'Spring' in the air for NGOs?

Updated: 2013-04-17 07:47

By Tang Yue and He Dan in Beijing (China Daily)

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Reform of the rules on social organizations will expand their role in Chinese society, report Tang Yue and He Dan in Beijing.

In some ways, Zheng Xiaojie is the best storyteller in China. During the past decade, her narration and descriptions of on-screen events have helped thousands of blind and visually impaired people gain a better real time appreciation of movies.

However, this talkative woman always has a hard time explaining the organization she runs - Beijing Hongdandan Educational and Cultural Exchange Center. Established in 2003 by Zheng and her husband, Wang Weili, the organization is an NGO in all but name. It aims to improve the quality of life for the visually impaired and receives most of its funding through foundations and private donations.

But, despite being a nonprofit organization, Beijing Hongdandan is not an NGO; instead, it's registered as a business.

'Spring' in the air for NGOs?

Visually impaired people learning about film projectors at the Beijing Hongdandan Educational and Cultural Exchange Center in 2007. Provided to China Daily

"I've lost count of the number of times we tried to register as an NGO, but it is extremely difficult under the current system," said Zheng.

Her dilemma is far from unique. According to existing laws, an organization needs to find an official government body to supervise its affairs before it's allowed to register with the civil affairs office as an NGO.

That, however, is almost mission impossible, especially for grassroots outfits. It is not the duty of government agencies to take charge of NGOs, and many are reluctant to do so because responsibility for any misconduct by the NGOs will be laid at their doors.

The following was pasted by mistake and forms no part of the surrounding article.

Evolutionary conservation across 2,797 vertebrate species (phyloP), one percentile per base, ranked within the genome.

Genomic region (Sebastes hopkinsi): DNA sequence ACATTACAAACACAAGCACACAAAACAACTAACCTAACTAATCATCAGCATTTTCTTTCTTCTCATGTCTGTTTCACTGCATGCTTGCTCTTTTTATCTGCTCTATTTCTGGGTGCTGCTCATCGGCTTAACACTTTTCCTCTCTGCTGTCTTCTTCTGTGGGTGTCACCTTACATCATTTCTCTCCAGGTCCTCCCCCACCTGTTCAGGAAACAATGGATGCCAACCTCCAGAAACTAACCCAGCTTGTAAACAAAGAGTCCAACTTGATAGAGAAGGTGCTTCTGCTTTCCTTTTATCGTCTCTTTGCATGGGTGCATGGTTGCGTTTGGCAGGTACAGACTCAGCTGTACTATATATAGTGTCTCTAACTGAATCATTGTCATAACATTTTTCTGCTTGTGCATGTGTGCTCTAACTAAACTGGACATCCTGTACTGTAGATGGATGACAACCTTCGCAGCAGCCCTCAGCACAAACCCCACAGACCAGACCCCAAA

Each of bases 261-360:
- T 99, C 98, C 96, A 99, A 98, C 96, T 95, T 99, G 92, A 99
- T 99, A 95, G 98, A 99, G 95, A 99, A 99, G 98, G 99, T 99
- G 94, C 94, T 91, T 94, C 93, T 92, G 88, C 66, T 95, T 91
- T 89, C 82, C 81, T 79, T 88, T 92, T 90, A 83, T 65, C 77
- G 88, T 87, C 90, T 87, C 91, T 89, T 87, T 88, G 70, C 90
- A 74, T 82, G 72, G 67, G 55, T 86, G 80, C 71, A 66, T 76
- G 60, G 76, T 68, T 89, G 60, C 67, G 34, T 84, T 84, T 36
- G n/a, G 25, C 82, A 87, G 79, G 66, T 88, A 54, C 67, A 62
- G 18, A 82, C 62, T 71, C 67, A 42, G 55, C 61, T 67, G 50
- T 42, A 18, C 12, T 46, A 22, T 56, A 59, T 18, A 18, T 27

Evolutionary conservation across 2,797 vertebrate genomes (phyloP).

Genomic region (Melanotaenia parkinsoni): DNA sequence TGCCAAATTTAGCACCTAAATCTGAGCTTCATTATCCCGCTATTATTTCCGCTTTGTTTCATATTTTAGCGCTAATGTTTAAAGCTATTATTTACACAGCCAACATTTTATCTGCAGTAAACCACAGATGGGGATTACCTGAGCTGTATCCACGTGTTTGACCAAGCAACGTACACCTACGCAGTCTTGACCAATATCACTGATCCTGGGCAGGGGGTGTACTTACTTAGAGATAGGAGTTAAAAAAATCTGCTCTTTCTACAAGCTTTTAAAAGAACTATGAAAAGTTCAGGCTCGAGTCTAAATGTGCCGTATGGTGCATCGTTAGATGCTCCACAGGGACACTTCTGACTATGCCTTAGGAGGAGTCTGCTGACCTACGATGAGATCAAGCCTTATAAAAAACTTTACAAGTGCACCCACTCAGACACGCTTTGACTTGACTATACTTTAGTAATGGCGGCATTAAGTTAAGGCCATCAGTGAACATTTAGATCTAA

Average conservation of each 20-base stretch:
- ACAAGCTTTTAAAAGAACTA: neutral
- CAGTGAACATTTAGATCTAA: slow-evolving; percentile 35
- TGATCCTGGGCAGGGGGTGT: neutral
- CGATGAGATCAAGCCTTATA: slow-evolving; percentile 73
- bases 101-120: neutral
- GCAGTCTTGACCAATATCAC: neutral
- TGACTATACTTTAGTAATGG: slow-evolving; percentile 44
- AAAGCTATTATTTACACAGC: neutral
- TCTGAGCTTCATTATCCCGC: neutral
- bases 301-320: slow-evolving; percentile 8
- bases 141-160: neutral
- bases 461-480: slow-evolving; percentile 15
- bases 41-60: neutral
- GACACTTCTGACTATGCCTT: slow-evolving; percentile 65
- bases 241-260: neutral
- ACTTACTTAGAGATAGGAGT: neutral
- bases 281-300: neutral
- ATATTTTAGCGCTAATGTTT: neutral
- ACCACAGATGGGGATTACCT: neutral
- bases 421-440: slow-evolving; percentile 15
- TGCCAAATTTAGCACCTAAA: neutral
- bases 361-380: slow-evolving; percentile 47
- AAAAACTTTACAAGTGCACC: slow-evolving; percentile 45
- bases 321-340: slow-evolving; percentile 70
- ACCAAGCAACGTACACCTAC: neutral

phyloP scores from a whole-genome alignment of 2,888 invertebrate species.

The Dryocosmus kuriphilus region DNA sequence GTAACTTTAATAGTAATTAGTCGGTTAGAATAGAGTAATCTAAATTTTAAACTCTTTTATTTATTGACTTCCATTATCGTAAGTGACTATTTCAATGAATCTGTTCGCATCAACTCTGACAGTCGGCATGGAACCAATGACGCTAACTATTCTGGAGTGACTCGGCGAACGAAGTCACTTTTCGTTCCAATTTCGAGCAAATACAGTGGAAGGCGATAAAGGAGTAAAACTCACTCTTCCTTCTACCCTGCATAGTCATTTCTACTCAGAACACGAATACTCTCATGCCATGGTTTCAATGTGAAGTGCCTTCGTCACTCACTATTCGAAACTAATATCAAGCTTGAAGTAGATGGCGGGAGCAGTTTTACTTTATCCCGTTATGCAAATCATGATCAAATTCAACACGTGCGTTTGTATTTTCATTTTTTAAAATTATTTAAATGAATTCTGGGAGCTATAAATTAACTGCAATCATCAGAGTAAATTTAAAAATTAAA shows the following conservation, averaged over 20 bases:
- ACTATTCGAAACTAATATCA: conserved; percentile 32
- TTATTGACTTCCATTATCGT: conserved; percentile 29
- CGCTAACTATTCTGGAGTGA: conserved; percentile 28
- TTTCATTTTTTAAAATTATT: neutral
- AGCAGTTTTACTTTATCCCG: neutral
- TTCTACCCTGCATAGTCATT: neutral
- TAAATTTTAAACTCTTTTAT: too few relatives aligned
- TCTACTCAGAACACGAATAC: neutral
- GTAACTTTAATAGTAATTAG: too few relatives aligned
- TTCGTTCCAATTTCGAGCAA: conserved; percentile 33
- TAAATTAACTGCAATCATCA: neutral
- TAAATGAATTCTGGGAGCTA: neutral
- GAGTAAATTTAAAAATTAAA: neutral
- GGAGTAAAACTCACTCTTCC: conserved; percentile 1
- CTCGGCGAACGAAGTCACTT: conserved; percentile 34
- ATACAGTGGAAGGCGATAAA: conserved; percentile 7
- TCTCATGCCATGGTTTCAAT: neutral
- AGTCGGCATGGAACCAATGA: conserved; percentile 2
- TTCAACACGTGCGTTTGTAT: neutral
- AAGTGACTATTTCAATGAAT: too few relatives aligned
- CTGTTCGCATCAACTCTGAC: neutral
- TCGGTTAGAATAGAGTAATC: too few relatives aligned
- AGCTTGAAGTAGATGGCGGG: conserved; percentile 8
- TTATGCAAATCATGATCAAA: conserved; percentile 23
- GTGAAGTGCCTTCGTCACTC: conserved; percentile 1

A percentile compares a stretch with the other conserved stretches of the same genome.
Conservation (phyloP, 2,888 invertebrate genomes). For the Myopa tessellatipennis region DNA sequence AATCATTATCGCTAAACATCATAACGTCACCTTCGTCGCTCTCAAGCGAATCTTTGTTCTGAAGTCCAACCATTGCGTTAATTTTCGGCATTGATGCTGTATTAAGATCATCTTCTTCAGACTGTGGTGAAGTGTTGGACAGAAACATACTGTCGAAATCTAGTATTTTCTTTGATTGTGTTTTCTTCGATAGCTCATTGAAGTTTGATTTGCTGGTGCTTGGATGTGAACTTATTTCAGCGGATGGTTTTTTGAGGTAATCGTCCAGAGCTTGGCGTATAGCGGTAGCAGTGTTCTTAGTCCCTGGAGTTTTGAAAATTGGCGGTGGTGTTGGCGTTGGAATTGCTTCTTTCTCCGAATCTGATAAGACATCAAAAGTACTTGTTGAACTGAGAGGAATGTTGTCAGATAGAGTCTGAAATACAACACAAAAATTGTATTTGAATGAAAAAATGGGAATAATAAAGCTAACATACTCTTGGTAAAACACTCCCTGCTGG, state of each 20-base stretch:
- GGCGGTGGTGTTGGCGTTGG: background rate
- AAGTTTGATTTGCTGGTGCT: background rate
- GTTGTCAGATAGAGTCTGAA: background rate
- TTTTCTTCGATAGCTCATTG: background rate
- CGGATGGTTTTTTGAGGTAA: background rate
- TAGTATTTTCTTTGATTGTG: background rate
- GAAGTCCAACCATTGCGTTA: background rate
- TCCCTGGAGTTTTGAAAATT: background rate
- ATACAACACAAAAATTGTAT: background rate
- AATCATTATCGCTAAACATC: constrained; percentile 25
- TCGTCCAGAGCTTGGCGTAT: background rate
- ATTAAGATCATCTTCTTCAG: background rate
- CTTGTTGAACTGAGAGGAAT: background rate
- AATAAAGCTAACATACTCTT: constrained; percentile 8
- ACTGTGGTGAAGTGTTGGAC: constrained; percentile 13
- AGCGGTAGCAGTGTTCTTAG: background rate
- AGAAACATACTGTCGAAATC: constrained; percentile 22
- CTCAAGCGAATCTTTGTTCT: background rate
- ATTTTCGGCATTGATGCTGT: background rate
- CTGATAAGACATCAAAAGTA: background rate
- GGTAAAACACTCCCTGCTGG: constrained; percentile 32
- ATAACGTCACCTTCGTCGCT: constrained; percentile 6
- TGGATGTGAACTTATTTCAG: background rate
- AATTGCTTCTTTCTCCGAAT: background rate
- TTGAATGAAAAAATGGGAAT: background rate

China has about 470,000 registered civil society organizations - associations of nongovernmental groups that provide services to the public - but the NGO research institute at Tsinghua University estimates that a further 3 million remain unregistered.

Welcome news

Last month's National People's Congress, the most important annual event in the country's political calendar, brought some welcome news. Four types of NGO - industrial associations, charities, community services and organizations dedicated to the promotion of technology - will soon be allowed to register directly and without the need to find a government backer. It's expected that details of the new registration policy will be unveiled by the end of the year.

NGOs have greeted the news with cautious optimism, but they admit to concerns about the implementation of the new policy and the limited scope of direct registration.

Meanwhile, academics regard the new rules as an indication of the new leadership's vision of the State's relationship with society, and of its intention to extend the roles played by NGOs and individuals in the world's second-largest economy.

"We have repeatedly heard 'spring is coming for NGOs' for many years but have always felt let down. But, this time, I think it really is coming," said Deng Guosheng, a professor who specializes in NGO studies at Tsinghua University. "Before, we had hints from the Ministry of Civil Affairs, but this time round it's a NPC decision, one with legal backup."

Wang Ming, Deng's fellow researcher at Tsinghua, said the reform of the registration system reflects a fundamental shift in official attitudes toward civil societies and marks the starting point in another round of social reform, following the market-oriented reforms that began in 1978.

"The government has long operated from the perspective of a total State, overseeing everything that happens in the country and regarding NGOs as a challenge to its authority," said Wang. "Now, it increasingly sees NGOs as a cooperative 'third sector', in addition to the roles played by the government and business.

For Wang, the realization of "small government, great society" is a three-step process. The reform of the registration system is the first step, one that ensures the right to free association.

The second step will involve allowing NGOs and businesses to become the main suppliers of social services. The final move will be to encourage public self-governance.

"The current system politicizes some issues that could be resolved through low-level negotiation and community action. Problems shouldn't be a cause of disharmony between the people and the government," Wang said.

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